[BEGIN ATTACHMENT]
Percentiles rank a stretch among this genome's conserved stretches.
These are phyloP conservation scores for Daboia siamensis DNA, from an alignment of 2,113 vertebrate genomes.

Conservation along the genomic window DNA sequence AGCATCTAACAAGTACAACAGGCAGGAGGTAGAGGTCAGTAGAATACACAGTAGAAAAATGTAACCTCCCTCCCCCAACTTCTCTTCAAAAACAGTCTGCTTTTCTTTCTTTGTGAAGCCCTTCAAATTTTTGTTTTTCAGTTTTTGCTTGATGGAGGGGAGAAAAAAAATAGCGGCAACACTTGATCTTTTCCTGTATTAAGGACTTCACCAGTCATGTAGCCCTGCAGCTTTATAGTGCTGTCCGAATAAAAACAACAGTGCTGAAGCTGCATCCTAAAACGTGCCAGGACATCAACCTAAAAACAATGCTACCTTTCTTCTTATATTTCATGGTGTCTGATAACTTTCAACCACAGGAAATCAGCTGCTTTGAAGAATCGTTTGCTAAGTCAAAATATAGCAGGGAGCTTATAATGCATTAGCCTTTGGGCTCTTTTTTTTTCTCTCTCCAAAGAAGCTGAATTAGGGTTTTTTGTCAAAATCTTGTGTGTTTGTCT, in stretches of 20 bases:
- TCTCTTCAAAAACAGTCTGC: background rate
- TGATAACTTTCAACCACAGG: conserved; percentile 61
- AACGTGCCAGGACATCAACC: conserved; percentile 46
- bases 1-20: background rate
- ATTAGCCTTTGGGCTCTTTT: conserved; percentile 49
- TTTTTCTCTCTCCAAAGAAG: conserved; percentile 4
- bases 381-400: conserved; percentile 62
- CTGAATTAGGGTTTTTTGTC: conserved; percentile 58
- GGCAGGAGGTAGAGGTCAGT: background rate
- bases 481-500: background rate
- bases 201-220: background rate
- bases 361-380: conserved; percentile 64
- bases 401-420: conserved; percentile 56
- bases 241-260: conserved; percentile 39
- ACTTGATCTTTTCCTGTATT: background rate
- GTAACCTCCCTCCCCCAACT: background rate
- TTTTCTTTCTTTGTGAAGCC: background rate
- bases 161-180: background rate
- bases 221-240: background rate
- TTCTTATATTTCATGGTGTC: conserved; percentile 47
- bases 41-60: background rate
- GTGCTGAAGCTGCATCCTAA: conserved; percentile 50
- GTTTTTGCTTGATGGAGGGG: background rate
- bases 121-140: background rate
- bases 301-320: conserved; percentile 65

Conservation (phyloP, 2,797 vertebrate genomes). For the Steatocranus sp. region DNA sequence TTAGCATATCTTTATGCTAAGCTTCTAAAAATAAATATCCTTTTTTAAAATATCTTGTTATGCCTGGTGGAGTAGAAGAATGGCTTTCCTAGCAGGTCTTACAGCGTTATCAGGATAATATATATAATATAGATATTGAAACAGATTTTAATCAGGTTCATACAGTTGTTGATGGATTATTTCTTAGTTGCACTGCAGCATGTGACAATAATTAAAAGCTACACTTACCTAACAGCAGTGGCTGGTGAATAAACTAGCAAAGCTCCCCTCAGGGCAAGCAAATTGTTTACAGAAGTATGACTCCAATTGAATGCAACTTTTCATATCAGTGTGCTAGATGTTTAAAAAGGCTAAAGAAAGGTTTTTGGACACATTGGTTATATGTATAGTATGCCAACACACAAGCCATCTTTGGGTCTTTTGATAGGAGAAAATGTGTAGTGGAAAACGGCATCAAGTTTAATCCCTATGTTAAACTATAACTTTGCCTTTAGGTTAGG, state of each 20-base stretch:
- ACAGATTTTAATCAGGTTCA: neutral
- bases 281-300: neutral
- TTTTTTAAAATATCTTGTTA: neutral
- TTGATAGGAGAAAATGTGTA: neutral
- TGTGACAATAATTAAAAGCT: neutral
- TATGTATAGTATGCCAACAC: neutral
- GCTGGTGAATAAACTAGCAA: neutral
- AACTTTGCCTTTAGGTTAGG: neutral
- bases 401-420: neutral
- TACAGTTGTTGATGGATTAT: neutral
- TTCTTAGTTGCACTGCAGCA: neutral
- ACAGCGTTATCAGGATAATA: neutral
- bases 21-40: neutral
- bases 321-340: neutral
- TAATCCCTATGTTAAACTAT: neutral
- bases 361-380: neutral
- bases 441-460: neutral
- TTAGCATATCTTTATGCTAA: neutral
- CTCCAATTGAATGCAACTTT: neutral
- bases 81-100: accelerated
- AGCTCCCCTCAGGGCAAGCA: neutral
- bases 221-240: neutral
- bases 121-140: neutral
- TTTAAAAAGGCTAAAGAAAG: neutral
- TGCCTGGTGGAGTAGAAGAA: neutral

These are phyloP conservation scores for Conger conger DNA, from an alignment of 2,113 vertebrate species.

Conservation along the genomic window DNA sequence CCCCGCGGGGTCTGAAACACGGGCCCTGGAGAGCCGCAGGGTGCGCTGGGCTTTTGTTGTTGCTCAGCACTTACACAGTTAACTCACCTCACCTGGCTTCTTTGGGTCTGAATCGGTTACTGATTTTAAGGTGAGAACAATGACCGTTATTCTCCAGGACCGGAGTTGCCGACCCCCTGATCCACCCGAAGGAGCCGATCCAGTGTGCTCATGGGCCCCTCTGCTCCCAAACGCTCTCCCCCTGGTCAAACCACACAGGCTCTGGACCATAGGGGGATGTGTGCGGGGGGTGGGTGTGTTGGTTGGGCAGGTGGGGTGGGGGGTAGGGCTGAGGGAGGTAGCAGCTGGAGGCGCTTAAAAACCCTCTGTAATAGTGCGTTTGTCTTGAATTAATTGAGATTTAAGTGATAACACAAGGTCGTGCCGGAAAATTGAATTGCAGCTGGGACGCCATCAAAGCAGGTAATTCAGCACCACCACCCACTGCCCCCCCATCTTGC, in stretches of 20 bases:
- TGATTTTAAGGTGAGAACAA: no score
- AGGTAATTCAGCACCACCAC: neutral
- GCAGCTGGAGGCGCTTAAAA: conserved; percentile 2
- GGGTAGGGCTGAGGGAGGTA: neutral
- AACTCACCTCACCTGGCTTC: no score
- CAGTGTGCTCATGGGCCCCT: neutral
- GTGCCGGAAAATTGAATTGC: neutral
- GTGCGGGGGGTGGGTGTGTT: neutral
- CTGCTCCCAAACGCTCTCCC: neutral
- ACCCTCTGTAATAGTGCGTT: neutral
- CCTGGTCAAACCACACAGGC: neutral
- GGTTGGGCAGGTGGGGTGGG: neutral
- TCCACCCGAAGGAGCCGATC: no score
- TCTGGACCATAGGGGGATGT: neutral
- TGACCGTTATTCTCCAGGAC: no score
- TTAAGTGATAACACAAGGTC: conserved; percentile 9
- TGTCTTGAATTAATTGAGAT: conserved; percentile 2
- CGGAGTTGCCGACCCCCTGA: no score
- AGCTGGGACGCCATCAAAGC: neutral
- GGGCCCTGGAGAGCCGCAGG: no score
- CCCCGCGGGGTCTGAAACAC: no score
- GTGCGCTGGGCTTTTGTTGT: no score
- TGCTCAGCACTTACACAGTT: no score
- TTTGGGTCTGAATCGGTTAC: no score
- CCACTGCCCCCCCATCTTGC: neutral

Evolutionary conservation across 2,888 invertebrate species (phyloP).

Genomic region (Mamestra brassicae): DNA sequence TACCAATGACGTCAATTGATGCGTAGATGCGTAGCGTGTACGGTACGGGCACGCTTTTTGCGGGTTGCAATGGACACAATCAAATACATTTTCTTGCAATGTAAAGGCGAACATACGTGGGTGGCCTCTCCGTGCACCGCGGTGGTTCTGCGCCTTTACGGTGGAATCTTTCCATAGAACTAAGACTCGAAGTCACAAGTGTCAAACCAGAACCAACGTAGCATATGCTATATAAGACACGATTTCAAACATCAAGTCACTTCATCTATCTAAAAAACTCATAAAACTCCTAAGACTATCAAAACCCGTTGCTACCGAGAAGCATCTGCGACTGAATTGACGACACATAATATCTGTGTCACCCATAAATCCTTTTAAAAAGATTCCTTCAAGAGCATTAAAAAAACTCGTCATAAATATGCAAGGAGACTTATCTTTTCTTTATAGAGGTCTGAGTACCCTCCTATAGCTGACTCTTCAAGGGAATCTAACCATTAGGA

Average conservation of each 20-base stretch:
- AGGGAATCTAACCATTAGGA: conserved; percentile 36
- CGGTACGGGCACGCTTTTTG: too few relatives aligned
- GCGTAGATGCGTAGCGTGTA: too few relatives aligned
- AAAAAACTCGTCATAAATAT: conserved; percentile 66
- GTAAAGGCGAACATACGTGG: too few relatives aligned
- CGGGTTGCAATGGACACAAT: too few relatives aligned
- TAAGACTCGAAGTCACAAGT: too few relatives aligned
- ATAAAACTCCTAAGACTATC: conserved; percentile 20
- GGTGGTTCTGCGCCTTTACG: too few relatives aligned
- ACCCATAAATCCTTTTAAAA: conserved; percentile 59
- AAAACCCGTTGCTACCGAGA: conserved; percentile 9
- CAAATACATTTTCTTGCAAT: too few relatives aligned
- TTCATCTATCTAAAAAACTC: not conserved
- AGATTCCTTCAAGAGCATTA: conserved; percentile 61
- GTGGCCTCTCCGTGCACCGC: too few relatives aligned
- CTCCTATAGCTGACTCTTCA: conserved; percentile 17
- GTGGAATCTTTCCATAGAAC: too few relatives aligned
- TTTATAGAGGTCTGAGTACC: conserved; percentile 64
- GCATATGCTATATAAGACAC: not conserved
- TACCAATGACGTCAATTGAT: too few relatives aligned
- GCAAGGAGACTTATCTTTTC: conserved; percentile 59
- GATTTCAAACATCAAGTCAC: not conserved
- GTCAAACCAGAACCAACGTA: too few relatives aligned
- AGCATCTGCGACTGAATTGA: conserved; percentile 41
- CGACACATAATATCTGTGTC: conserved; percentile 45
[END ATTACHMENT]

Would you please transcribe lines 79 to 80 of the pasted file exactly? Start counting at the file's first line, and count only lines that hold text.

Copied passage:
- TGCTCAGCACTTACACAGTT: no score
- TTTGGGTCTGAATCGGTTAC: no score